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I did a lot of sanding on this one today. I had to smooth out the contours with a drum sander, then work the marks out by hand. Afterwards, I routed a fresh, deeper binding channel to take the 10mm stuff. I did clean the channels up after taking the pictures.


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Old 11-26-2013, 07:06 PM   #7
bobafettacheese
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Thanks for the heads up as well as the grocery list of tools. Thankfully my dad has a couple of the more expensive ones.
OT: looks great so far. I love watching a build from I start to finish
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Old 11-28-2013, 07:36 PM   #8
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Quote:
Originally Posted by bobafettacheese
Thanks for the heads up as well as the grocery list of tools. Thankfully my dad has a couple of the more expensive ones.
OT: looks great so far. I love watching a build from I start to finish


No worries! Keep an eye on this forum - there's a lot of talent here, even if people are rather quiet.



Here are some updates from the past couple of days. I tried a different method for the binding, which seems to have worked out okay. Instead of binding paste or CA, I bought some UHU Hart glue. The initial tack wasn't there strong, but it cleaned up nicely and didn't stain the wood at all! I've used a cabinet scraper to trim all of the binding top down before, which takes ages and isn't very stable. This time, I use a chisel running flat with the body, then tidied up with the scraper. Only the two sides are finished - I still need to attack the rear and cutaways.

Anyway, the result is a lot better:





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Old 11-29-2013, 11:09 AM   #9
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My templates arrived today! After lots of drawing in Inkscape and some horrendous quotes, I finally got the stuff laser cut.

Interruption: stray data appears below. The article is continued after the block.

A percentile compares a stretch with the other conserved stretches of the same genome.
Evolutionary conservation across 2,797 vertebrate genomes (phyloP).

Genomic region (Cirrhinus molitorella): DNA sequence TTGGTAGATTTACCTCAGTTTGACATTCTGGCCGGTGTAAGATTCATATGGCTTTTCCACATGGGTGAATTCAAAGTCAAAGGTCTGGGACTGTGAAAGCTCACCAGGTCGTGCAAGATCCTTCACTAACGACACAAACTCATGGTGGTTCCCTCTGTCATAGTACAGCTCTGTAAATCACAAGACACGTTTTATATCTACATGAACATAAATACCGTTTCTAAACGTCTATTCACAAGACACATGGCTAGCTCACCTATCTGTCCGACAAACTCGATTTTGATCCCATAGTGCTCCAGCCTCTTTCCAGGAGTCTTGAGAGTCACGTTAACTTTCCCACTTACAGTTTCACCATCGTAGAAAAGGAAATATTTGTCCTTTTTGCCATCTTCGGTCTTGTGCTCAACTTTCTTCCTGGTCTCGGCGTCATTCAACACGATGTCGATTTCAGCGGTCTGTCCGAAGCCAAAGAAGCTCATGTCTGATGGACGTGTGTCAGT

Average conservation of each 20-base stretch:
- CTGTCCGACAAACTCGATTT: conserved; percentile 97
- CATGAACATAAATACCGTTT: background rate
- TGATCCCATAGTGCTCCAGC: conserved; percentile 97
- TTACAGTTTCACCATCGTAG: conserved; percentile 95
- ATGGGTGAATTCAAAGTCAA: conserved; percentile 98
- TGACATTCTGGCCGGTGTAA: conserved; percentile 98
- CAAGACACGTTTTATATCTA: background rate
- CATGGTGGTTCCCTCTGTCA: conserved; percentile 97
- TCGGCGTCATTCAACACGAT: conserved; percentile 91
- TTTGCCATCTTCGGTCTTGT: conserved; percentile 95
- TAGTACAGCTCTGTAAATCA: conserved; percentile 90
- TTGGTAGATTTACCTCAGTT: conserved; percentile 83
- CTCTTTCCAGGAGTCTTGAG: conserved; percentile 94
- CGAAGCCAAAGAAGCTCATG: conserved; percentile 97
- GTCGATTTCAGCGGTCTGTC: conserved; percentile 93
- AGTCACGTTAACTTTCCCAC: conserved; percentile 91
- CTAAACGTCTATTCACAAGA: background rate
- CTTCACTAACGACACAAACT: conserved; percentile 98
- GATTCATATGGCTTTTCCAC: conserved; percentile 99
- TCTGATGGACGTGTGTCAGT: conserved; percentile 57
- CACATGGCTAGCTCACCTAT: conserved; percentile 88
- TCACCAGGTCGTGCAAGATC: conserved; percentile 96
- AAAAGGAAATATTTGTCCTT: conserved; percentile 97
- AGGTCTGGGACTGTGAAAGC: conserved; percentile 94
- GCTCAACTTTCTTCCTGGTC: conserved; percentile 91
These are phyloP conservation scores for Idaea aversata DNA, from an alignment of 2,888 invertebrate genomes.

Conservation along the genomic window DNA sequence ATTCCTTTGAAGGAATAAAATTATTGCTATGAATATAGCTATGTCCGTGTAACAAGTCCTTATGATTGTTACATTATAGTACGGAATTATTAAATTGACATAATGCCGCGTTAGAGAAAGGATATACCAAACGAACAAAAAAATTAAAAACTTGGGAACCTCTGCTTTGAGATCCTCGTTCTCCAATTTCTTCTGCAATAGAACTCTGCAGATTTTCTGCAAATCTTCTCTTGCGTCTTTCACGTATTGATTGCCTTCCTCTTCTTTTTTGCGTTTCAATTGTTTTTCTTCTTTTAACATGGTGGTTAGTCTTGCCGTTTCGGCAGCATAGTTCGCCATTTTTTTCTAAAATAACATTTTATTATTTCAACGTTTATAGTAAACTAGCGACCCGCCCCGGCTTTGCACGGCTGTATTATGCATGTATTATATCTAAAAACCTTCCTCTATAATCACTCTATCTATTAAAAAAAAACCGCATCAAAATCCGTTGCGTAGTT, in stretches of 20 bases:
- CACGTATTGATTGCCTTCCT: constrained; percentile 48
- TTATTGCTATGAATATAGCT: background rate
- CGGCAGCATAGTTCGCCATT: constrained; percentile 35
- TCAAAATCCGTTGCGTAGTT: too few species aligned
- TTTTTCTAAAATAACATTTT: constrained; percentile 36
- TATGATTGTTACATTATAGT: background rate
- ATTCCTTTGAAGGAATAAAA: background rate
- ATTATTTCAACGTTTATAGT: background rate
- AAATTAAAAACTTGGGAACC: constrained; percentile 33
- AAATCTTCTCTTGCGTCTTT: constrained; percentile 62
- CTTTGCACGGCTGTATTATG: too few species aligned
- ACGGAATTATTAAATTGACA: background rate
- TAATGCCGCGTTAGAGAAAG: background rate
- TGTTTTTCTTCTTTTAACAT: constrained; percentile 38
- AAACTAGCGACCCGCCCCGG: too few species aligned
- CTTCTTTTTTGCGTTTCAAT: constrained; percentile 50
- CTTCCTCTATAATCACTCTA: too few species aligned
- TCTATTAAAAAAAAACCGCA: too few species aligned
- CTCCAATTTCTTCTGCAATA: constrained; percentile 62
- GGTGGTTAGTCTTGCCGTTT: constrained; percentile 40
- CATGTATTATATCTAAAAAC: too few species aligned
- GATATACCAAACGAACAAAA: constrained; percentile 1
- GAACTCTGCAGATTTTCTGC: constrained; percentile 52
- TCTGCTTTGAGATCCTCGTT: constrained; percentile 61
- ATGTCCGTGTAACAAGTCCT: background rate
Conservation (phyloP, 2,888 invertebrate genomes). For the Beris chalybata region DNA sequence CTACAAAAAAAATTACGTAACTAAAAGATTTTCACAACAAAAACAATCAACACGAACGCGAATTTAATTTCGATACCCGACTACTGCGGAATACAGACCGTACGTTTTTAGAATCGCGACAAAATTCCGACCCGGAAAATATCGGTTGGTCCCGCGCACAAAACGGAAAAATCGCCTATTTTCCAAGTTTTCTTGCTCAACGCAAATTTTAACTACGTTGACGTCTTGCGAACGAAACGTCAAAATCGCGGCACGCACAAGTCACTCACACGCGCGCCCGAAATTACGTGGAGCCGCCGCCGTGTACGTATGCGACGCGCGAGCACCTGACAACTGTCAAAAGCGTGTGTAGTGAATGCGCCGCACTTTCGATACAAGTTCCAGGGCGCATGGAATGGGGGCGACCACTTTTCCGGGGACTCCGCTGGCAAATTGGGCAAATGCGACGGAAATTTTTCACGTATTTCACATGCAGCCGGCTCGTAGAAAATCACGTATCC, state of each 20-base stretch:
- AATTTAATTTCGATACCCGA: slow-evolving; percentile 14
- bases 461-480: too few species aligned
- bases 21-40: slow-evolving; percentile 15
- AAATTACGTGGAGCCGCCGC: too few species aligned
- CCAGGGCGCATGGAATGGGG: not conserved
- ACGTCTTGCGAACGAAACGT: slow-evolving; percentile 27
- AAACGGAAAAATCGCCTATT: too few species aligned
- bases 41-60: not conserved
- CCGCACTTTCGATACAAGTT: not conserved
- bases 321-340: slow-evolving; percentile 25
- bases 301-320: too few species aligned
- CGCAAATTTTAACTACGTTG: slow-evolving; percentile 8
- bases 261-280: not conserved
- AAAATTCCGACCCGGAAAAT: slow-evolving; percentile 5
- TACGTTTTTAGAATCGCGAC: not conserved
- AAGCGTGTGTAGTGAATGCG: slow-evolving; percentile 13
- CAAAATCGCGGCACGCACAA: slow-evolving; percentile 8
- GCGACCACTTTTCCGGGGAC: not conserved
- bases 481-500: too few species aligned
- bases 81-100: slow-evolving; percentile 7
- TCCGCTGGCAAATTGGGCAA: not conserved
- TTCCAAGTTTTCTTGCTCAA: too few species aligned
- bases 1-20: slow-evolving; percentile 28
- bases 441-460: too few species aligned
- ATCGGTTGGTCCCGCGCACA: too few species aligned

I have templates for:
Body,
Neck,
Neck pocket,
Headstock,
Battery cavity and cover,
Control cavity and cover,
Direct-mount humbuckers.



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Old 12-30-2013, 07:00 PM   #10
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I did a bit of work on the poplar guitar today. The neck was rough as hell, so I tidied up the volute, reshaped the heel and fixed the entire profile. I still need to route the neck pocket a little deeper and dial the neck pitch in.

Pictures of stuff:






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Old 01-02-2014, 07:40 AM   #11
Silord1
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You've got some world class skill there mate, I'd love to get the results your getting!

Patience and practice I guess.

I did my first fret dress last night to fix a buzzing fret with success and not too bad results, any advice on best practice or what methods to use?
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Old 01-02-2014, 07:58 PM   #12
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There's nothing world class going on here! I'm still correcting mistakes and fighting to make progress, because I was so eager (impatient, perhaps) to get moving with these two guitars. In fact, I've actually started a new project recently, which is going very smoothly with the benefit of experience. I won't waste anyone's time until it's complete though... I don't want to be one of those guys.

My best advice would be to follow the work of Perry Ormsby and Sully Guitars. IMHO, Perry builds some of the best guitars in the world, and his work emphasises the importance of accuracy. Sully is a more modest builder, but his stuff is still top notch - he does it whilst holding down a full-time job and a family, which makes him more relatable. Oh, and he has a great YouTube channel. Both guys are massive, friendly guitar nerds too.